“In recent years, I have spent a great deal of time touring areas of my district devastated by storms, floods, and other natural disasters.  An updated response playbook is needed that will meet the immediate needs of homeowners and municipalities that are left trying to pick up the pieces.

“Additionally, income tax credits for those who suffer damage will help with the cost of recovery.  Imagine you lost your home and everything you own, and then to compound matters, you receive a tax bill for that destroyed property.   Rebuilding a home is a monumental task and families and individuals need all the help they can get so they can remain here.  Allowing municipalities to evaluate badly damaged property and offer a reduced tax assessment is a real difference maker.”

Broadband Funding

Reliable, affordable broadband service is extremely important for economic development, education, and quality of life.  

“Connect-NY grants have helped expand broadband reach, infusing $56 million into our local infrastructure over the last couple of years, but there is still a long way to go before residents and businesses are truly on-line.  

“Broadband funding has to be a budget priority.  Along with direct funding, incentives for utility companies to expand need to be made available.  I have co-sponsored legislation which would provide a tax credit for expenses incurred in expanding broadband services in rural or underserved areas.    


School districts, especially those classified as “low-wealth, high need” struggle to maintain education programs that meet the needs of their students.  Now a new complication, the Common Core Learning Standards, have made it even more difficult for our schools.

“Many schools in my district are struggling because they do not have the tax base to draw from; the wealth level is much lower than some downstate, suburban districts.  I have successfully brought that fight to Albany and in recent years, results are evident.  In 2013, the vast majority of new education aid, almost $1 billion, went to low and average wealth schools that need help the most.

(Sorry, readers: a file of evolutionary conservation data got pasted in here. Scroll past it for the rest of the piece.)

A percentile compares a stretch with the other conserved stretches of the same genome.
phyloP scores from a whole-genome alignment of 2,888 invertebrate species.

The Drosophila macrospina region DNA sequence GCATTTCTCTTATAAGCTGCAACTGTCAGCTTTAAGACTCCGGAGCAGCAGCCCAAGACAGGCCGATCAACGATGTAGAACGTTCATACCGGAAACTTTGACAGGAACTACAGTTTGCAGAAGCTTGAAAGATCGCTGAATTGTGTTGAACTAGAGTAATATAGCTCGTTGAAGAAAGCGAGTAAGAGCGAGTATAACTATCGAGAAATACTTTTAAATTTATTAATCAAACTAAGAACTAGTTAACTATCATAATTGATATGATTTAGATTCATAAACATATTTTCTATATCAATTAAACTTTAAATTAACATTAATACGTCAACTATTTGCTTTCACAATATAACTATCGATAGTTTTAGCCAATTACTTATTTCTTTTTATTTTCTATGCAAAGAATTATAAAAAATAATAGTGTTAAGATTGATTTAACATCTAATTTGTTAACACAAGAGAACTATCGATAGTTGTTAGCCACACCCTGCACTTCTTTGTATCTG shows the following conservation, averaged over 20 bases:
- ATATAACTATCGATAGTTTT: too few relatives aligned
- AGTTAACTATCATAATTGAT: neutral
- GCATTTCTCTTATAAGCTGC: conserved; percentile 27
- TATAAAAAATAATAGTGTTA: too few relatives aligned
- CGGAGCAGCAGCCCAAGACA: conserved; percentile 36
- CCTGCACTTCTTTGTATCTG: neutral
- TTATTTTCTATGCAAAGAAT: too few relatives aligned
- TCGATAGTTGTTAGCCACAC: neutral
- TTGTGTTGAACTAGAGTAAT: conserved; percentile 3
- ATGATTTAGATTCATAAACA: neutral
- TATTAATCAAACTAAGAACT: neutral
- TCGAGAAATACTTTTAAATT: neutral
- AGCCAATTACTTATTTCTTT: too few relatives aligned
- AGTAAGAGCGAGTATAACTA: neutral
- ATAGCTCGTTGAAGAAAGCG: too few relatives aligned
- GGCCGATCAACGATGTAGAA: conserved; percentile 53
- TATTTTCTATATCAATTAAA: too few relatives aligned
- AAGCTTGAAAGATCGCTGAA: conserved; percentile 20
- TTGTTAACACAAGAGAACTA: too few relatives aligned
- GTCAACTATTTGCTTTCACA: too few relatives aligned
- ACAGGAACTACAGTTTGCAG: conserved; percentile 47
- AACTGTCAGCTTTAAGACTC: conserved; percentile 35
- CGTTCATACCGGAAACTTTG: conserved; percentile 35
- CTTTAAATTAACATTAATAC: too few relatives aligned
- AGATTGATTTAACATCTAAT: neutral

“Next up, we must do away with the Gap Elimination Adjustment (GEA) which has put upstate schools in a deep budgetary hole.   Eliminate the GEA is the mantra I hear from virtually every school superintendent in my senate district. 

“A new obstacle, the Common Core Learning Standards and related testing, is also plaguing our schools.  I have taken part in a number of forums at schools throughout my district as well as formal senate education committee hearings that have clearly illustrated the need for immediate changes as well as long-term fixes to the poorly conceived curriculum.  

“We need to hit the pause button and get it right.  Greater professional involvement through staff development and community participation - keeping parents up to speed, are steps that must be taken if we are to make certain students are receiving the education they need and deserve.”


“We start 2014 from a better financial position than in the recent past.  We have a budget surplus not a deficit.  We also have a positive track record of working cooperatively, producing three straight on-time budgets, a streak I expect to continue.  

“Our priorities are starting to become Albany’s priorities – cutting taxes, offering new career opportunities, and providing our young people with the tools they need to thrive.  I look forward to building on our momentum, answering to real people, meeting real needs, and producing real results.”